In response to a deluge of complaints, Giant Food Inc. announced it will no longer send prescription information to a Massachusetts marketing company that tracks customers who don’t refill prescriptions.
"The agreement we signed with the company had extensive safeguards to protect our customers’ privacy," said a letter from Giant published today as a paid advertisement in The Washington Post and other newspapers. "However, customers have told us their concerns about confidentiality. So, effective immediately, we have stopped the program."
The abrupt turnabout follows a story about the relationship that appeared in The Post on Sunday. It described how Giant and CVS Corp. are among thousands of pharmacies nationwide that have started sending data to Elensys Inc. of Woburn, Mass., a database marketing specialist, in an effort to boost drug sales and improve patients’ health.
Elensys uses information from pharmacies to send personalized letters — written on pharmacy letterhead but often paid for by pharmaceutical companies — that remind customers to refill prescriptions or pitch products to customers with particular ailments.
Dozens of angry customers have called officials at both Giant and CVS to complain, company officials said. Privacy specialists said the practice raised new questions about patient confidentiality and also blurs the line between medicine and marketing.
While CVS plans to continue its program, officials there are now referring customers who don’t want to receive the refill reminders and promotional mailings to a toll-free number so they can opt out. And spokesman Frederick McGrail said CVS will use Elensys only in a very limited way, as a "mailing house" for reminders and some drug information.
"We believe these programs help our patients," said McGrail, adding that CVS limits the information it sends to Elensys. He stressed that CVS does not sell any patient information or provide patient profiles. "In the case of Elensys, we have strict confidentiality agreements with everybody who would be involved," he said.
Top Giant executives decided early Monday to sever ties with Elensys because of the intensity of customer reaction, said spokesman Barry F. Scher. At least 75 people called corporate offices, an extraordinary number for a single issue, Scher said, and dozens of others called stores directly.
"The customer response to our plans was extremely negative, and because of privacy concerns we decided to discontinue… Our phones rang off the hooks," Scher said. "It was very clear to us at the outset that customers are very worried about maintaining privacy regarding their medical information, and that they did not want a third party to have access."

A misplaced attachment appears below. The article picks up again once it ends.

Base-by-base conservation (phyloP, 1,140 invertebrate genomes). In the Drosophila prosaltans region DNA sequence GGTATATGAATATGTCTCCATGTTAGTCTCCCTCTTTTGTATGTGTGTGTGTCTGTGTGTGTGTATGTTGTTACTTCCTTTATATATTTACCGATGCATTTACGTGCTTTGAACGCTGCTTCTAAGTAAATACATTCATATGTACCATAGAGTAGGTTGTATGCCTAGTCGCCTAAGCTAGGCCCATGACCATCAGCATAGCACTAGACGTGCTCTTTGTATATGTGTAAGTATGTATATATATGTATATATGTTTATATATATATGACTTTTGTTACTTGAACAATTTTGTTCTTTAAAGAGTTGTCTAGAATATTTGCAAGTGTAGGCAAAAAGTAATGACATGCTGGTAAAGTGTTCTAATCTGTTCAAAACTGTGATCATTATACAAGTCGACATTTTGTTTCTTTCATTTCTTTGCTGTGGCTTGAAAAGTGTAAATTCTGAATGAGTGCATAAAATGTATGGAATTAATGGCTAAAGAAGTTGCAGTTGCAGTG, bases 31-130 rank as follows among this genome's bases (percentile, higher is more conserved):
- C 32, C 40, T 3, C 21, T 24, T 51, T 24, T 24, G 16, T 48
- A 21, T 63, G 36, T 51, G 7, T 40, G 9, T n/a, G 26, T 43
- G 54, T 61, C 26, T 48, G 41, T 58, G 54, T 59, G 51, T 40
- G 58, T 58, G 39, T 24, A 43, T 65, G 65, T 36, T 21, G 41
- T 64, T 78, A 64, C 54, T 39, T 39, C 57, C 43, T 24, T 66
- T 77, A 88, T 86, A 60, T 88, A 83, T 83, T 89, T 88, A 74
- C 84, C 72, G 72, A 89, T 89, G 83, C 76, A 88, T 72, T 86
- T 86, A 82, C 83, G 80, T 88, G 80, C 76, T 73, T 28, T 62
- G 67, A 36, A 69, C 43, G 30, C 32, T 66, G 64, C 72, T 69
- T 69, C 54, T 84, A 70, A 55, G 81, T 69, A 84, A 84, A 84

Giant officials this week are personally telephoning and apologizing to customers such as Elizabeth Black of Rockville, who complained that the effort was an invasion of privacy. Black said in an interview that the customer service clerk from Giant apologized profusely and called the program "an error in judgment."
"I don’t trust a marketing firm to keep this confidential," said Black, a graphic artist who said she was worried about how sensitive medical information could be misused. "It’s like your medical records are laid bare."
Elensys officials declined to comment.
Regulators and privacy specialists said yesterday that they weren’t surprised by the vehement reaction.
"People assume that their medical information, including prescription information, is held in the strictest confidence," said Beth Givens, director of the Privacy Rights Clearinghouse, a nonprofit consumer group in San Diego. "When that information is shared with a third party, they’re surprised and outraged."
Sen. Robert F. Bennett (R-Utah), sponsor of the proposed Medical Information Protection Act, said such sharing has become a growing problem that has to be curbed legislatively. "That’s one of the practices my bill is designed to prevent. It’s inappropriate," Bennett said.
The Virginia House and Senate this week passed different versions of a bill that would expand prohibitions against the release of confidential prescription information by pharmacists, pharmacy owners, insurers and others who have access to the data.
"Virginia is on the way, hopefully, to preventing or at least limiting this kind of traffic in confidential information," said Sen. Joseph V. Gartlan Jr. (D-Fairfax), the sponsor of the Senate bill.
"People don’t like the fact they’re being solicited with what they believe is confidential information," said Del. S. Chris Jones (R-Suffolk), a pharmacist and sponsor of the House bill. "People I’ve talked to would feel violated."